An asynchronous distribution of recessionary effects will mean that the coming year should present both risks and opportunities for investors. With this in mind, investors will need to pay attention to some broad themes and specific corporate performance. Volatility will likely persist, and there's no guarantee of where markets will finish, but navigating the 2023 market will likely mean finding growth in a few areas of new market leadership.

As previously mentioned, value held up better than growth stocks in 2022. There's no compelling reason to think that the trend will revert to a growth-led market anytime soon. Value equities generally have strong balance sheets without as much leverage. Less debt means that a company will not need to refinance debts at higher rates. Value stocks also tend to pay more consistent dividends, a signal of fiduciary health. But caution is still warranted for value equities, and investors should pay attention to earnings compared to industry peers and the broader market. And, keeping growth in a portfolio is still warranted, as growth equities can provide compelling returns after a recovery, especially if investors are able to acquire growth stocks at reasonable prices during market dips.

Depending on the depth of a recession in the U.S., international stocks may also provide more upside going forward into 2023 and beyond. Assuming currencies moderate from 2022's swings in the U.S. dollar's favor, continued strong demand for commodities and the evolution of supply chains can provide a tailwind for global stocks.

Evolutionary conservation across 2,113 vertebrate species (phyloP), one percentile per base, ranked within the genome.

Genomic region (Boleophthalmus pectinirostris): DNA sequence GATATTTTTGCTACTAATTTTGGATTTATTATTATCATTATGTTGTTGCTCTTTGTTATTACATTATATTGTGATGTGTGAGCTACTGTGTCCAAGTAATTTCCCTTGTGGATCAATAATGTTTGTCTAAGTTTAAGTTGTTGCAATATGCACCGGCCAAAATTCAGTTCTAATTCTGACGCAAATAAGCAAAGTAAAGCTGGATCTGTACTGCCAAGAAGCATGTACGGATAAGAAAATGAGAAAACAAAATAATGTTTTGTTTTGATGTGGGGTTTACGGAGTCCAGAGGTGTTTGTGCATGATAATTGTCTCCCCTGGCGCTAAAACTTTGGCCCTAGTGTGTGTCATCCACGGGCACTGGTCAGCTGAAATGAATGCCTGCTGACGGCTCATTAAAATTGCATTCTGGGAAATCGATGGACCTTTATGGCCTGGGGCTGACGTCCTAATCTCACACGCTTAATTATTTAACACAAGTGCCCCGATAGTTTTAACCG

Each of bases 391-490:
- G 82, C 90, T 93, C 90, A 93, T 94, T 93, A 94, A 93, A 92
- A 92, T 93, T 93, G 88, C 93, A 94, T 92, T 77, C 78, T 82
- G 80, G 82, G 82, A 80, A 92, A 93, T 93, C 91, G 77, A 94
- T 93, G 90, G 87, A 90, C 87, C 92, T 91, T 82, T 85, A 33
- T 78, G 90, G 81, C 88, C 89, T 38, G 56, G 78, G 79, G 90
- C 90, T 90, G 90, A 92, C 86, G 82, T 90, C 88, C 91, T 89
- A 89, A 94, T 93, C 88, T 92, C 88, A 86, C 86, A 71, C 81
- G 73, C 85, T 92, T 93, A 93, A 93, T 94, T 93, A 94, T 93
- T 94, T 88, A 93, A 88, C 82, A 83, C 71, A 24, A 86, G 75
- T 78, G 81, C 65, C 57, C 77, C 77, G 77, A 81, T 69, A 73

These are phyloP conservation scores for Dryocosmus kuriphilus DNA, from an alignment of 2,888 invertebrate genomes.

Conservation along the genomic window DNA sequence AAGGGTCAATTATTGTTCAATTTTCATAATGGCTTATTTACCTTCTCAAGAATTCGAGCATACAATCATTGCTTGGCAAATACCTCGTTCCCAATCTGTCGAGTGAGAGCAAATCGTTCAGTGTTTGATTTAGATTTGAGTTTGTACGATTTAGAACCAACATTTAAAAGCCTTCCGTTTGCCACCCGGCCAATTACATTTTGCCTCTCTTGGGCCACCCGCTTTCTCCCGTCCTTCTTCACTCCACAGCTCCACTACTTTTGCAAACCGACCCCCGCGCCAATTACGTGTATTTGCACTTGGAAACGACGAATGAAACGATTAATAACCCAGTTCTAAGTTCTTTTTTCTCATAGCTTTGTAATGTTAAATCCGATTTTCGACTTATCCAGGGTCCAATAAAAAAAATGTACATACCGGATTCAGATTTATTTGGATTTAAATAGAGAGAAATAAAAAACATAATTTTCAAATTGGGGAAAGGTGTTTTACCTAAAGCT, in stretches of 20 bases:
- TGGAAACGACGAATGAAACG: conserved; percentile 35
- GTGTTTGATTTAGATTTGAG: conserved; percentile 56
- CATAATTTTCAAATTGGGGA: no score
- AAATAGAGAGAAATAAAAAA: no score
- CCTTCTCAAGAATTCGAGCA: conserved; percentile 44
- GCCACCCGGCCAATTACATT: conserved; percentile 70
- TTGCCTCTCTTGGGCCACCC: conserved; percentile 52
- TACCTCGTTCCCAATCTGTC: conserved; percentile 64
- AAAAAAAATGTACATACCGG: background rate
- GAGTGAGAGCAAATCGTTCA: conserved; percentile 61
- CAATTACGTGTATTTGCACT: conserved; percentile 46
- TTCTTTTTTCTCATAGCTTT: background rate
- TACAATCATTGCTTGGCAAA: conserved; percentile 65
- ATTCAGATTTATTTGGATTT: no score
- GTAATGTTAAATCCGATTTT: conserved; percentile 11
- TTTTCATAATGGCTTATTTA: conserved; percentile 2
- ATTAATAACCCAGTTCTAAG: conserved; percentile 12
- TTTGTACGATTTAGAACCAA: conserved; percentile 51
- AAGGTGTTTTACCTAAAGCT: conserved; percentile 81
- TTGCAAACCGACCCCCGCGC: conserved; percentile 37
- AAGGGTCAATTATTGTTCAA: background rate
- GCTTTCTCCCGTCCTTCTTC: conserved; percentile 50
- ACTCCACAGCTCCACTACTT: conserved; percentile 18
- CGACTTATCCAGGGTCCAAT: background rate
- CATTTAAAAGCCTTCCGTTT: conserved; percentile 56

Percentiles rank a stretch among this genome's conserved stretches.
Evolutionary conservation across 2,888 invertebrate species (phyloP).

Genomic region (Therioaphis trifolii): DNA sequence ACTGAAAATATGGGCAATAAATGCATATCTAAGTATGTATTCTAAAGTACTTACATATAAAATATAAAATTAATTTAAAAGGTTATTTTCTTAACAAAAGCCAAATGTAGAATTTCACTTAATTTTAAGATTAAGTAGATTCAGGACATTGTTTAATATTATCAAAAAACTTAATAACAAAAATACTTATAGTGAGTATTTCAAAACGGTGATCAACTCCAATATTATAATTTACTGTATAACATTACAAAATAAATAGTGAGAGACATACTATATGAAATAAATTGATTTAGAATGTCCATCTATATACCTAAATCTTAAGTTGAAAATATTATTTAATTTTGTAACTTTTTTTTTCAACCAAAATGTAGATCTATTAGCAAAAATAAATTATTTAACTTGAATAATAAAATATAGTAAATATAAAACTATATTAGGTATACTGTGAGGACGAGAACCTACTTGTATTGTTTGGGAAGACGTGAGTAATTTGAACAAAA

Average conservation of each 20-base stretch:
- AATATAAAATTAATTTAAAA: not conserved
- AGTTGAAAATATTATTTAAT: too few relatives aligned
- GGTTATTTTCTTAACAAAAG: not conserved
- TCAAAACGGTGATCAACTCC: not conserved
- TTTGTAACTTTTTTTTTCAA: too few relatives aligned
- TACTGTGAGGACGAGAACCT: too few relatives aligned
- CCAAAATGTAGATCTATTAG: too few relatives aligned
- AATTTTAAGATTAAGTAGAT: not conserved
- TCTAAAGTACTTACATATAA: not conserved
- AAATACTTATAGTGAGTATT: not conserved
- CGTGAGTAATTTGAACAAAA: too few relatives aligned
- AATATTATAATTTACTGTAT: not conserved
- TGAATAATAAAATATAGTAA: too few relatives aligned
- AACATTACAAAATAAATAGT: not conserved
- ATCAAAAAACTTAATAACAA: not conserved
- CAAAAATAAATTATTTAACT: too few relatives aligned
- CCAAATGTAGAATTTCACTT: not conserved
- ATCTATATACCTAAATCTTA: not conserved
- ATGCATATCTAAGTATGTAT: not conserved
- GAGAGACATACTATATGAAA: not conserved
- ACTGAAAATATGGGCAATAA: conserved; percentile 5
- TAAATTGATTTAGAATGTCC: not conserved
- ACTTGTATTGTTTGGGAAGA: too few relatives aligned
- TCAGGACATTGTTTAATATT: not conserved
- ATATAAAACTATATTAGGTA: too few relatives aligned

Bond investors should have an easier time seeking returns in 2023. The bond market will begin the year with much more attractive yields than in 2022. Debt investors should not worry too much about an inverted curve, as solid returns are still possible across the yield curve, and the ebbing of rate hikes will likely mean yields will peak soon too. It's difficult to perfectly time such peaks. Investors can finally return to executing their individual strategies rather than managing the unmanageable damage of this rate cycle's record pace. However, running up risk should be tempered with the expectations that defaults will rise. Chasing yield will be tempting, particularly with higher yields on the shorter end of the curve, but a patient strategy, with an eye on risk, will probably reward long-term investors who stay the course.

The bottom line

There's no way to predict the impact of this rate hike cycle, as the effects usually appear in lagging economic indicators. Inflation can also be unpredictable. These forces will likely contribute to sentiment in 2023, but other investor-sentiment drivers will emerge as we work through economic contraction. Eyes will be on corporate earnings and forecasts. A bottoming of labor markets, which have only recently shown cracks, may be a positive signal. A recovery in housing markets and consumer sentiment will also be encouraging news. In the meantime, investors can breathe a little easier with rates much closer to a sustainable level entering 2023.

( Kavan Choksi is a successful investor, business management consultant and wealth advisor.)

US consumers still seem to be spending, despite soaring prices -- the government is due to release key economic data that could show the country tumbling into a technical recession, which would be bad news for President Joe Biden
US consumers still seem to be spending, despite soaring prices -- the government is due to release key economic data that could show the country tumbling into a technical recession, which would be bad news for President Joe Biden AFP / Stefani Reynolds